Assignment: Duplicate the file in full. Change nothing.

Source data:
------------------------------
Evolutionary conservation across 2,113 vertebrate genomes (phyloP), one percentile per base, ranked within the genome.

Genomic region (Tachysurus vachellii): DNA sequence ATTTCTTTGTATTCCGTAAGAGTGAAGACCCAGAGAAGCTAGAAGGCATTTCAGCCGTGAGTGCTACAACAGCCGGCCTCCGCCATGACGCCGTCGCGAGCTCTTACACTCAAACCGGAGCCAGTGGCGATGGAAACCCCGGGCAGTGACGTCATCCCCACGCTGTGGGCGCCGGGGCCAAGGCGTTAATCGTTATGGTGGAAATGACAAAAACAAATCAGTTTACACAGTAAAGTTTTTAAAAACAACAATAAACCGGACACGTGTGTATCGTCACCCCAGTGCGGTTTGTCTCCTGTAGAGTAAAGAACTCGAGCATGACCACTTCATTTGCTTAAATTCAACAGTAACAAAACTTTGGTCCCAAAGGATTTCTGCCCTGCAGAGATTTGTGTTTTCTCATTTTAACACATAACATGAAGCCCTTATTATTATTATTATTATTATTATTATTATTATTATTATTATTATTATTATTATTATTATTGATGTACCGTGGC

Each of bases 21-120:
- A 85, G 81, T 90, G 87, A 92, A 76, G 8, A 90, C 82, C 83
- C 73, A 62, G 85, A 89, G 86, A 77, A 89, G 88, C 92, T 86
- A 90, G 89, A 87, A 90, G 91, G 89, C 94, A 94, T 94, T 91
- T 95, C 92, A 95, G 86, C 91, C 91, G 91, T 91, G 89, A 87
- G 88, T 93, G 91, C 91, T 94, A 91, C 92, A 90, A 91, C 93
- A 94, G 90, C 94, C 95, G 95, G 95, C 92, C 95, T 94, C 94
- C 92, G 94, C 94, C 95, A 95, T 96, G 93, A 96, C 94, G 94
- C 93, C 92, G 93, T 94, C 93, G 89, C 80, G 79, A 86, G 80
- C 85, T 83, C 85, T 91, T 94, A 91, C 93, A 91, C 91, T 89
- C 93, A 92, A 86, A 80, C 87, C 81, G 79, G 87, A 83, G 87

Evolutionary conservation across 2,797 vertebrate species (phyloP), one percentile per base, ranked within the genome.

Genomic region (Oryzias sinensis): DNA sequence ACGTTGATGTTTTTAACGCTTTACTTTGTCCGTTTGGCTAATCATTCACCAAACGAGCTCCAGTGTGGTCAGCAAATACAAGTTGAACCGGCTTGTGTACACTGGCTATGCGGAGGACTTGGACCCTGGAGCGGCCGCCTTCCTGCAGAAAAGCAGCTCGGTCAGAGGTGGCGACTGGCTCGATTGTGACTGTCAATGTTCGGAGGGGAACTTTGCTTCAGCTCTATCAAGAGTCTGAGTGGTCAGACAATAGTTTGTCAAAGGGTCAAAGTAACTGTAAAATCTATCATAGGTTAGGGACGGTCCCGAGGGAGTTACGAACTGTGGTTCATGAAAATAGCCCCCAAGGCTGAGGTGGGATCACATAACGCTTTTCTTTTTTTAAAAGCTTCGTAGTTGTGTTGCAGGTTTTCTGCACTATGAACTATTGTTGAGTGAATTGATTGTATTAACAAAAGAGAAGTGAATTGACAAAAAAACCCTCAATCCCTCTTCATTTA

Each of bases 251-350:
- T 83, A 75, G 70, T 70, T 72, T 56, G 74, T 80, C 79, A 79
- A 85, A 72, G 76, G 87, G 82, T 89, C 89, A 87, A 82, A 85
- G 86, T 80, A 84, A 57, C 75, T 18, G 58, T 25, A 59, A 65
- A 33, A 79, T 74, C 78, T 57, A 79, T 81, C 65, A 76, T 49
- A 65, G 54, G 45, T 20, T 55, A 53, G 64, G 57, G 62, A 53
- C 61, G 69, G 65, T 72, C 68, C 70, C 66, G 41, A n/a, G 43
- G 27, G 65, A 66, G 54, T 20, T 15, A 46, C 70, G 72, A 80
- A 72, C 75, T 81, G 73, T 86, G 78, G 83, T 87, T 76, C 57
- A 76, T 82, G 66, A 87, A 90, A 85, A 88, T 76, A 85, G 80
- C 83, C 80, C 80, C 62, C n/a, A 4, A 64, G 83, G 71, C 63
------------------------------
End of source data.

Evolutionary conservation across 2,113 vertebrate genomes (phyloP), one percentile per base, ranked within the genome.

Genomic region (Tachysurus vachellii): DNA sequence ATTTCTTTGTATTCCGTAAGAGTGAAGACCCAGAGAAGCTAGAAGGCATTTCAGCCGTGAGTGCTACAACAGCCGGCCTCCGCCATGACGCCGTCGCGAGCTCTTACACTCAAACCGGAGCCAGTGGCGATGGAAACCCCGGGCAGTGACGTCATCCCCACGCTGTGGGCGCCGGGGCCAAGGCGTTAATCGTTATGGTGGAAATGACAAAAACAAATCAGTTTACACAGTAAAGTTTTTAAAAACAACAATAAACCGGACACGTGTGTATCGTCACCCCAGTGCGGTTTGTCTCCTGTAGAGTAAAGAACTCGAGCATGACCACTTCATTTGCTTAAATTCAACAGTAACAAAACTTTGGTCCCAAAGGATTTCTGCCCTGCAGAGATTTGTGTTTTCTCATTTTAACACATAACATGAAGCCCTTATTATTATTATTATTATTATTATTATTATTATTATTATTATTATTATTATTATTATTATTGATGTACCGTGGC

Each of bases 21-120:
- A 85, G 81, T 90, G 87, A 92, A 76, G 8, A 90, C 82, C 83
- C 73, A 62, G 85, A 89, G 86, A 77, A 89, G 88, C 92, T 86
- A 90, G 89, A 87, A 90, G 91, G 89, C 94, A 94, T 94, T 91
- T 95, C 92, A 95, G 86, C 91, C 91, G 91, T 91, G 89, A 87
- G 88, T 93, G 91, C 91, T 94, A 91, C 92, A 90, A 91, C 93
- A 94, G 90, C 94, C 95, G 95, G 95, C 92, C 95, T 94, C 94
- C 92, G 94, C 94, C 95, A 95, T 96, G 93, A 96, C 94, G 94
- C 93, C 92, G 93, T 94, C 93, G 89, C 80, G 79, A 86, G 80
- C 85, T 83, C 85, T 91, T 94, A 91, C 93, A 91, C 91, T 89
- C 93, A 92, A 86, A 80, C 87, C 81, G 79, G 87, A 83, G 87

Evolutionary conservation across 2,797 vertebrate species (phyloP), one percentile per base, ranked within the genome.

Genomic region (Oryzias sinensis): DNA sequence ACGTTGATGTTTTTAACGCTTTACTTTGTCCGTTTGGCTAATCATTCACCAAACGAGCTCCAGTGTGGTCAGCAAATACAAGTTGAACCGGCTTGTGTACACTGGCTATGCGGAGGACTTGGACCCTGGAGCGGCCGCCTTCCTGCAGAAAAGCAGCTCGGTCAGAGGTGGCGACTGGCTCGATTGTGACTGTCAATGTTCGGAGGGGAACTTTGCTTCAGCTCTATCAAGAGTCTGAGTGGTCAGACAATAGTTTGTCAAAGGGTCAAAGTAACTGTAAAATCTATCATAGGTTAGGGACGGTCCCGAGGGAGTTACGAACTGTGGTTCATGAAAATAGCCCCCAAGGCTGAGGTGGGATCACATAACGCTTTTCTTTTTTTAAAAGCTTCGTAGTTGTGTTGCAGGTTTTCTGCACTATGAACTATTGTTGAGTGAATTGATTGTATTAACAAAAGAGAAGTGAATTGACAAAAAAACCCTCAATCCCTCTTCATTTA

Each of bases 251-350:
- T 83, A 75, G 70, T 70, T 72, T 56, G 74, T 80, C 79, A 79
- A 85, A 72, G 76, G 87, G 82, T 89, C 89, A 87, A 82, A 85
- G 86, T 80, A 84, A 57, C 75, T 18, G 58, T 25, A 59, A 65
- A 33, A 79, T 74, C 78, T 57, A 79, T 81, C 65, A 76, T 49
- A 65, G 54, G 45, T 20, T 55, A 53, G 64, G 57, G 62, A 53
- C 61, G 69, G 65, T 72, C 68, C 70, C 66, G 41, A n/a, G 43
- G 27, G 65, A 66, G 54, T 20, T 15, A 46, C 70, G 72, A 80
- A 72, C 75, T 81, G 73, T 86, G 78, G 83, T 87, T 76, C 57
- A 76, T 82, G 66, A 87, A 90, A 85, A 88, T 76, A 85, G 80
- C 83, C 80, C 80, C 62, C n/a, A 4, A 64, G 83, G 71, C 63